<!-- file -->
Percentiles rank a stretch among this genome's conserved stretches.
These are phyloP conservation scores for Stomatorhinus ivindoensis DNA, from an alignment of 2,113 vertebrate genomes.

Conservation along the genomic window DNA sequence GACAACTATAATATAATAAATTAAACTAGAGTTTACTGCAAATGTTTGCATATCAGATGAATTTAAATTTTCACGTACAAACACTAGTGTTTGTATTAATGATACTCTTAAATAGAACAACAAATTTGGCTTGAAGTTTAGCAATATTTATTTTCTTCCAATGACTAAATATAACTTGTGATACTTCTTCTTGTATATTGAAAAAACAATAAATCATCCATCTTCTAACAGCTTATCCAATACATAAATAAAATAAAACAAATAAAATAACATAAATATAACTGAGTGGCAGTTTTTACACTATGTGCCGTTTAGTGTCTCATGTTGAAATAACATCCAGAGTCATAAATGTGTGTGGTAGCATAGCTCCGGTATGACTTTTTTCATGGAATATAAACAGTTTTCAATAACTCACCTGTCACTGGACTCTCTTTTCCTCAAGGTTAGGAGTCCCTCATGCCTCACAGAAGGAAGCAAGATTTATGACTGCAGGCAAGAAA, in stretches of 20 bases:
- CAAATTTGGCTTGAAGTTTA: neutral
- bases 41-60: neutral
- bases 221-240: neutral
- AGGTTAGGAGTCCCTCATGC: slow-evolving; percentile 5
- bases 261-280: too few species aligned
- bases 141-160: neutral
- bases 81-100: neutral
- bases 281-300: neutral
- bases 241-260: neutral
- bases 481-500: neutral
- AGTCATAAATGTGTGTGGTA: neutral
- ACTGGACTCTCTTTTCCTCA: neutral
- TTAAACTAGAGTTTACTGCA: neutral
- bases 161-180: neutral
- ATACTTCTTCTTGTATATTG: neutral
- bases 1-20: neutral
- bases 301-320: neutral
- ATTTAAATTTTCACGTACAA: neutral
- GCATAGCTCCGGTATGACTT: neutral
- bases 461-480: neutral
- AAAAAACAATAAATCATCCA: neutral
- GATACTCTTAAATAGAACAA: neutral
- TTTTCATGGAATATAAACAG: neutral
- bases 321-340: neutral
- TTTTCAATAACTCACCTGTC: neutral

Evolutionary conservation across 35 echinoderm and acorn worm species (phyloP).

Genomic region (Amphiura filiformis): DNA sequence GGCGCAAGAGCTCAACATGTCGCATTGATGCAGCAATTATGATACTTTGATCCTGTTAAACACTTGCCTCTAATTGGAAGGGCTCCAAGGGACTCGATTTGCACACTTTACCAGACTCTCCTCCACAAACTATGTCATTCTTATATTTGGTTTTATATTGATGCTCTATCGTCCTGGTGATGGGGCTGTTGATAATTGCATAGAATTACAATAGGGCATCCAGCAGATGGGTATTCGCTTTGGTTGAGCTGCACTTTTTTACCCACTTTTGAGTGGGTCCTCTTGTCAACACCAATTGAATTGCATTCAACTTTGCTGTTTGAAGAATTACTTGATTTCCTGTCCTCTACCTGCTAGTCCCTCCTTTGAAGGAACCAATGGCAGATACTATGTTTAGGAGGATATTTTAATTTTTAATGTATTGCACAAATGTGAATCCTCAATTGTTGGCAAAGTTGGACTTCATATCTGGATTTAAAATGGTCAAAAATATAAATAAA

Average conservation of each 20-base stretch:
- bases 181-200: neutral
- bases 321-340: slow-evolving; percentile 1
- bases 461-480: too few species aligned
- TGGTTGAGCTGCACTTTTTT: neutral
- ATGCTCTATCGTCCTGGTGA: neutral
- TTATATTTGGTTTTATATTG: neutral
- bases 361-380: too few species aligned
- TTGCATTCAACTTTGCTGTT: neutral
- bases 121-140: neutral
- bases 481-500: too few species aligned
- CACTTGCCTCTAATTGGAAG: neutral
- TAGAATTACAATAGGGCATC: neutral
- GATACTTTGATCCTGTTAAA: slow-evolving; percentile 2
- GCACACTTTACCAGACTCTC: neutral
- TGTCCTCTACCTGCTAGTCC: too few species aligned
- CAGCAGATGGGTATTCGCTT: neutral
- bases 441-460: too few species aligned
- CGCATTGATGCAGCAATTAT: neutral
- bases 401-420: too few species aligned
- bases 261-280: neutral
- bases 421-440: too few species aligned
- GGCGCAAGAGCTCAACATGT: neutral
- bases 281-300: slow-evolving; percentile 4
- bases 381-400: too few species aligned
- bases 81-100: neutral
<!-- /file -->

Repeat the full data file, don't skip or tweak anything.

Percentiles rank a stretch among this genome's conserved stretches.
These are phyloP conservation scores for Stomatorhinus ivindoensis DNA, from an alignment of 2,113 vertebrate genomes.

Conservation along the genomic window DNA sequence GACAACTATAATATAATAAATTAAACTAGAGTTTACTGCAAATGTTTGCATATCAGATGAATTTAAATTTTCACGTACAAACACTAGTGTTTGTATTAATGATACTCTTAAATAGAACAACAAATTTGGCTTGAAGTTTAGCAATATTTATTTTCTTCCAATGACTAAATATAACTTGTGATACTTCTTCTTGTATATTGAAAAAACAATAAATCATCCATCTTCTAACAGCTTATCCAATACATAAATAAAATAAAACAAATAAAATAACATAAATATAACTGAGTGGCAGTTTTTACACTATGTGCCGTTTAGTGTCTCATGTTGAAATAACATCCAGAGTCATAAATGTGTGTGGTAGCATAGCTCCGGTATGACTTTTTTCATGGAATATAAACAGTTTTCAATAACTCACCTGTCACTGGACTCTCTTTTCCTCAAGGTTAGGAGTCCCTCATGCCTCACAGAAGGAAGCAAGATTTATGACTGCAGGCAAGAAA, in stretches of 20 bases:
- CAAATTTGGCTTGAAGTTTA: neutral
- bases 41-60: neutral
- bases 221-240: neutral
- AGGTTAGGAGTCCCTCATGC: slow-evolving; percentile 5
- bases 261-280: too few species aligned
- bases 141-160: neutral
- bases 81-100: neutral
- bases 281-300: neutral
- bases 241-260: neutral
- bases 481-500: neutral
- AGTCATAAATGTGTGTGGTA: neutral
- ACTGGACTCTCTTTTCCTCA: neutral
- TTAAACTAGAGTTTACTGCA: neutral
- bases 161-180: neutral
- ATACTTCTTCTTGTATATTG: neutral
- bases 1-20: neutral
- bases 301-320: neutral
- ATTTAAATTTTCACGTACAA: neutral
- GCATAGCTCCGGTATGACTT: neutral
- bases 461-480: neutral
- AAAAAACAATAAATCATCCA: neutral
- GATACTCTTAAATAGAACAA: neutral
- TTTTCATGGAATATAAACAG: neutral
- bases 321-340: neutral
- TTTTCAATAACTCACCTGTC: neutral

Evolutionary conservation across 35 echinoderm and acorn worm species (phyloP).

Genomic region (Amphiura filiformis): DNA sequence GGCGCAAGAGCTCAACATGTCGCATTGATGCAGCAATTATGATACTTTGATCCTGTTAAACACTTGCCTCTAATTGGAAGGGCTCCAAGGGACTCGATTTGCACACTTTACCAGACTCTCCTCCACAAACTATGTCATTCTTATATTTGGTTTTATATTGATGCTCTATCGTCCTGGTGATGGGGCTGTTGATAATTGCATAGAATTACAATAGGGCATCCAGCAGATGGGTATTCGCTTTGGTTGAGCTGCACTTTTTTACCCACTTTTGAGTGGGTCCTCTTGTCAACACCAATTGAATTGCATTCAACTTTGCTGTTTGAAGAATTACTTGATTTCCTGTCCTCTACCTGCTAGTCCCTCCTTTGAAGGAACCAATGGCAGATACTATGTTTAGGAGGATATTTTAATTTTTAATGTATTGCACAAATGTGAATCCTCAATTGTTGGCAAAGTTGGACTTCATATCTGGATTTAAAATGGTCAAAAATATAAATAAA

Average conservation of each 20-base stretch:
- bases 181-200: neutral
- bases 321-340: slow-evolving; percentile 1
- bases 461-480: too few species aligned
- TGGTTGAGCTGCACTTTTTT: neutral
- ATGCTCTATCGTCCTGGTGA: neutral
- TTATATTTGGTTTTATATTG: neutral
- bases 361-380: too few species aligned
- TTGCATTCAACTTTGCTGTT: neutral
- bases 121-140: neutral
- bases 481-500: too few species aligned
- CACTTGCCTCTAATTGGAAG: neutral
- TAGAATTACAATAGGGCATC: neutral
- GATACTTTGATCCTGTTAAA: slow-evolving; percentile 2
- GCACACTTTACCAGACTCTC: neutral
- TGTCCTCTACCTGCTAGTCC: too few species aligned
- CAGCAGATGGGTATTCGCTT: neutral
- bases 441-460: too few species aligned
- CGCATTGATGCAGCAATTAT: neutral
- bases 401-420: too few species aligned
- bases 261-280: neutral
- bases 421-440: too few species aligned
- GGCGCAAGAGCTCAACATGT: neutral
- bases 281-300: slow-evolving; percentile 4
- bases 381-400: too few species aligned
- bases 81-100: neutral